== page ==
Mircea Eliade "From Primitives to Zen": A SUMERO-AKADIAN PRAYER

TO EVERY GOD


This prayer is, in effect, a general prayer, asking any god for pardon for any transgression. The writer, in his suffering, admits that he may have broken some divine rule. But he does not know either what he has done or what god he has offended. Furthermore, he claims that the whole human race is ignorant of the divine will and thus is perpetually committing sin. The gods, therefore, should have mercy and remove his transgressions.

May the fury of my lord's heart be quieted toward me.

May the god who is not known be quieted toward me;

May the goddess who is not known be quieted toward me.

May the god whom I know or do not know be quieted toward me;

May the goddess whom I know or do not know be quieted toward me,

May the heart of my god be quieted toward me;

May the heart of my goddess be quieted toward me.

May my god and goddess be quieted toward me.

May the god who has become angry with me be quieted toward me,

May the goddess who has become angry with me be quieted toward me.

(lines I 1- 1 8 cannot be restored with certainty)

in ignorance I have eaten that forbidden by my god;

in ignorance I have set foot on that prohibited by my goddess.

0 Lord, my transgressions are many; great are my sins.

0 my god, (my) transgressions are many; great are (my) sins.

my goddess, (my) transgressions are many; great are (my) sins.

O god whom I know or do not know, (my) transgressions are many;

great are (my) sins,

O goddess whom I know or do not know, (my) transgressions are many;

great are (my) sins;

The transgression which I have committed, indeed I do not know;

The sin which I have done, indeed I do not know.

The forbidden thing which I have eaten, indeed I do not know;

The prohibited (place) on which I have set foot, indeed I do not know;

The lord in the anger of his heart looked at me;

The god in the rage of his heart confronted me;

When the goddess was angry with me, she made me become ill.

The god whom I know or do not know has oppressed me;

The goddess whom I know or do not know has placed suffering upon me.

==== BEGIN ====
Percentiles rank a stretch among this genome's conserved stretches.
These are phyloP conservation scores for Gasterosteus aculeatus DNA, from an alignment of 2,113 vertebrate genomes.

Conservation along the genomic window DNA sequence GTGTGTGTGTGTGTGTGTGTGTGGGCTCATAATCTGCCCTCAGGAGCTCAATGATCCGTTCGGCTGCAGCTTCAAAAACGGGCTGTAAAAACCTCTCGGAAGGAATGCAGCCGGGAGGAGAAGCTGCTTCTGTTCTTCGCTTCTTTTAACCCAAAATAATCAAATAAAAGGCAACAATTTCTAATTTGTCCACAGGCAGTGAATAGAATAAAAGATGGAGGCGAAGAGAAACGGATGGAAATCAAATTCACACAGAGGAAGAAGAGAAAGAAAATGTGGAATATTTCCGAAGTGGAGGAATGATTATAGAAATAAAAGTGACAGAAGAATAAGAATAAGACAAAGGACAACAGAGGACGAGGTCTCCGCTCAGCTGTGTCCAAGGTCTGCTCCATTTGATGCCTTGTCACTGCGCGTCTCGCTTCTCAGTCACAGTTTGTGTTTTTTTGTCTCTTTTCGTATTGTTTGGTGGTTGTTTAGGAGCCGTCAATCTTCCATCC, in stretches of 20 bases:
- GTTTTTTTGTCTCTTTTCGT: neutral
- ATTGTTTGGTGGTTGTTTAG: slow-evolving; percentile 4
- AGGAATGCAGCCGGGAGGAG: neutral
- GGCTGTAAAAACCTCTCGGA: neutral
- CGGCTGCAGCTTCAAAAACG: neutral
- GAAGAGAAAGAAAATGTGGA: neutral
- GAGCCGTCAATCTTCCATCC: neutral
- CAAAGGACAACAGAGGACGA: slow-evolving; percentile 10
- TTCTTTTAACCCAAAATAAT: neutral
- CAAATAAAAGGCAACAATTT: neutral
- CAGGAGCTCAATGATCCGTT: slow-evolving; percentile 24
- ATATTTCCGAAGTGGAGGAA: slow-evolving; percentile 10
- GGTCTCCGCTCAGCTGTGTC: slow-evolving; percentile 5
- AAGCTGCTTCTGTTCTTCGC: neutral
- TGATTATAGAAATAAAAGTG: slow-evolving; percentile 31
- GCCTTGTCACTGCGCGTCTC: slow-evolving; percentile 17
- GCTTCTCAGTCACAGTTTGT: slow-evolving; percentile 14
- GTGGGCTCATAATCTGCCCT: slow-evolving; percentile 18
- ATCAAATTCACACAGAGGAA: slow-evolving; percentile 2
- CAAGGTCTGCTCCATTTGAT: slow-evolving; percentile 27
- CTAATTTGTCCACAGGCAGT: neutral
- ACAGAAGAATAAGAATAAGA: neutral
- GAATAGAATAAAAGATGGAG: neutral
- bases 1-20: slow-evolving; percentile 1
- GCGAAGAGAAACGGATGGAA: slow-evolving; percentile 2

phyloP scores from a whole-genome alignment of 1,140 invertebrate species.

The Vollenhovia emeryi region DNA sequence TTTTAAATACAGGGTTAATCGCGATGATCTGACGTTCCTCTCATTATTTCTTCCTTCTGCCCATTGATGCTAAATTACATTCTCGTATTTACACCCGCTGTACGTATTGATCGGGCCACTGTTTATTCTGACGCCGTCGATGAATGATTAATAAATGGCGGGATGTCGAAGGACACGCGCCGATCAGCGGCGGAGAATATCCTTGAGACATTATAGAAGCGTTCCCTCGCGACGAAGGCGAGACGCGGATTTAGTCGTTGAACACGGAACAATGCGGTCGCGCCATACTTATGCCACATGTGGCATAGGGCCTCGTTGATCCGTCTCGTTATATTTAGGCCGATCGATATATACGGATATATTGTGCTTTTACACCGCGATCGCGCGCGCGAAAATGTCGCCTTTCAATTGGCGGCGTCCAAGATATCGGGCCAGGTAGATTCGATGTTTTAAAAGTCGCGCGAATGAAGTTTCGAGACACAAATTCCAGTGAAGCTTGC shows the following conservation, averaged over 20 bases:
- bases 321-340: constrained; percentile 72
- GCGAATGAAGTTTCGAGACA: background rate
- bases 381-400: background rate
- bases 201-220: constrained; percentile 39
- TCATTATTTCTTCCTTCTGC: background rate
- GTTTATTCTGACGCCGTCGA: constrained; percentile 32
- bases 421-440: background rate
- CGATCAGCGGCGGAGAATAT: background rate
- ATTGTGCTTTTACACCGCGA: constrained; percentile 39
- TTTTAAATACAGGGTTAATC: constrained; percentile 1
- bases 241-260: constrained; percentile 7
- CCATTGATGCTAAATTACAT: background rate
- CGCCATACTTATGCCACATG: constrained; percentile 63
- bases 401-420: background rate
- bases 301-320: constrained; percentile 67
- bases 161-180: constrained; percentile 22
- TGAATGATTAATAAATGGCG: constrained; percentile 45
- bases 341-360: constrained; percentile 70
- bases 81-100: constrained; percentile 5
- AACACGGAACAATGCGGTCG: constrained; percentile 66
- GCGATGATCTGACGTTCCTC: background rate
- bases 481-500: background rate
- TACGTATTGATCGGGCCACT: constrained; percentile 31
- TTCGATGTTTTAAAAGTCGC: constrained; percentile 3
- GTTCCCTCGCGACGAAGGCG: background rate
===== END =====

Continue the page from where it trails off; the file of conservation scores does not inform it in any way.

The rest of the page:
Although I am constantly looking for help, no one takes me by the

hand;

When I weep they do not come to my side.

I utter laments, but no one hears me;

I am troubled; I am overwhelmed, I can not see.

O my god, merciful one, I address to thee the prayer, 'Ever incline to

me';

I kiss the feet of my goddess, I crawl before thee.

(lines 41-9 are mostly broken and cannot be restored with certainty)

How long, 0 my goddess, whom I know or do not know, eye thy hostile

heart will be quieted?

Man is dumb; he knows nothing;

Mankind, everyone that exists-what does he know?

Whether he is committing sin or doing good, he does not even know.

0 my lord, do not cast thy servant down;

He is plunged into the waters of a swamp, take him by the hand.

The sin which I have done, turn into goodness;

The transgression which I have committed, let the wind carry away;

My many misdeeds strip off like a garment.

0 my god, (my) transgressions are seven times seven; remove my

transgressions,

O my goddess, (my)transgressions are seven times seven; remove my

transgressions;

O god whom I know or do not know, (my) transgressions are seven times seven;

remove my transgressions;

O goddess whom I know or do not know, (my) transgressions are seven times

seven; remove my transgressions.

Remove my transgressions (and) I will sing thy praise.

May thy heart, like the heart of a real mother, be quieted toward me;

Like a real mother (and) a real father may it be quieted toward me.


Translation by Ferris J. Stephens, in Ancient Near Eastern Texts (Princeton, 1950), PP. 391-2; reprinted in Isaac Mendelsohn (ed.), Religions of the Ancient Near East, Library of Religion paperbook series (New York, 1955 X PP. 175-.7)

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